Do you know what may be the most catastrophic public health situation of all time? Adverse Childhood Experiences, referred to as ACEs, have preventable factors that have been found to have a high correlation with risk for cancer, heart disease, diabetes, substance abuse, suicide, obesity, COPD, and premature death. There is a powerful movement sweeping the country, motivated by hope for transformation. People from all walks of life are investing in creating awareness and understanding of ACEs.
Research started by the CDC and Kaiser Permanente leaves no doubt that the developing brain of a child subjected to adverse experiences, thereby toxic stress, is at far greater risk of succumbing to one or more of the leading causes of death in adulthood. There are solutions to this problem, but right now data shows a dramatic worsening of ACEs in our youth. Maricopa county is not exempt from this problem. Data from the National Survey of Children’s Health 2011-12 found “the number of Arizona children with 2 or more ACEs is significantly higher than the U.S. as a whole.” (www.azaces.org)
The price tag on outcomes related to toxic stress from childhood adversity is yet another factor compelling society to take note and make changes. According to the CDC, “the economic and social costs to families, communities, and society totals hundreds of billions of dollars each year.” (cdc.gov).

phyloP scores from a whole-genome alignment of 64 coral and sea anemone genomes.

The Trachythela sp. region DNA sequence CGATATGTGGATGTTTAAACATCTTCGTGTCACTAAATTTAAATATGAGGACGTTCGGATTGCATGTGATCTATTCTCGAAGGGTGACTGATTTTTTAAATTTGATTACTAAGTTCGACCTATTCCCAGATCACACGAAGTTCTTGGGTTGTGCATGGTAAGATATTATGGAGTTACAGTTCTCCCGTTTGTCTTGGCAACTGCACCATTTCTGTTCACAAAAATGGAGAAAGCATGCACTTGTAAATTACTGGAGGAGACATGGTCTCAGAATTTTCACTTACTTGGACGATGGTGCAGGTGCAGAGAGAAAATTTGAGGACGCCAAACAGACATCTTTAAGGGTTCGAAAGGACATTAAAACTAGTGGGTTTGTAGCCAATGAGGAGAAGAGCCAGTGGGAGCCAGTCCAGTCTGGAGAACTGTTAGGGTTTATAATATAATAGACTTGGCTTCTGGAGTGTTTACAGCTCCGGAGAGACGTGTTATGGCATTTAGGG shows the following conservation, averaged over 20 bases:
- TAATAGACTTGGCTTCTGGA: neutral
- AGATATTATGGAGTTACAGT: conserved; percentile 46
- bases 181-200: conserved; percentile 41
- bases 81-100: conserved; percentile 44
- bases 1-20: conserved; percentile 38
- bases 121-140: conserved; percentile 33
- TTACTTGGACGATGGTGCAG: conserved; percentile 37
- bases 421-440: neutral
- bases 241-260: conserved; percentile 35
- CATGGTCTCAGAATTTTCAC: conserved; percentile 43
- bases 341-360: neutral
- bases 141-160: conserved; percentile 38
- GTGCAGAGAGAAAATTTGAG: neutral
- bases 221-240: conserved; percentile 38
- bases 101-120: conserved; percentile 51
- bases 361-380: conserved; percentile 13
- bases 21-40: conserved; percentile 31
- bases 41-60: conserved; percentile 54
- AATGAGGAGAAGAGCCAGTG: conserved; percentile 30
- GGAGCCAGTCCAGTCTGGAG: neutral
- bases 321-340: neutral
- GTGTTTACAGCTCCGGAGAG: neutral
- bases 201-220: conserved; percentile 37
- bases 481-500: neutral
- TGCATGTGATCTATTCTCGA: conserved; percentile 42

The ultimate goal is prevention of ACEs and building resilience for those who have experienced ACEs. Widespread improvements in policies and practices within organizations, communities, caregiving settings and households can turn this trend around. Just as research has made us aware of the shocking extent of the problem, research is also providing tools and new ideas for prevention and healing.
The Way Out West (WOW) Coalition formed for substance abuse prevention in Buckeye, is embracing the ACE movement by promoting education and incorporating awareness of research findings into their activities. Understanding substance abuse behaviors as reactive adaptation and mitigation leads to a better understanding of effective strategies for prevention and treatment.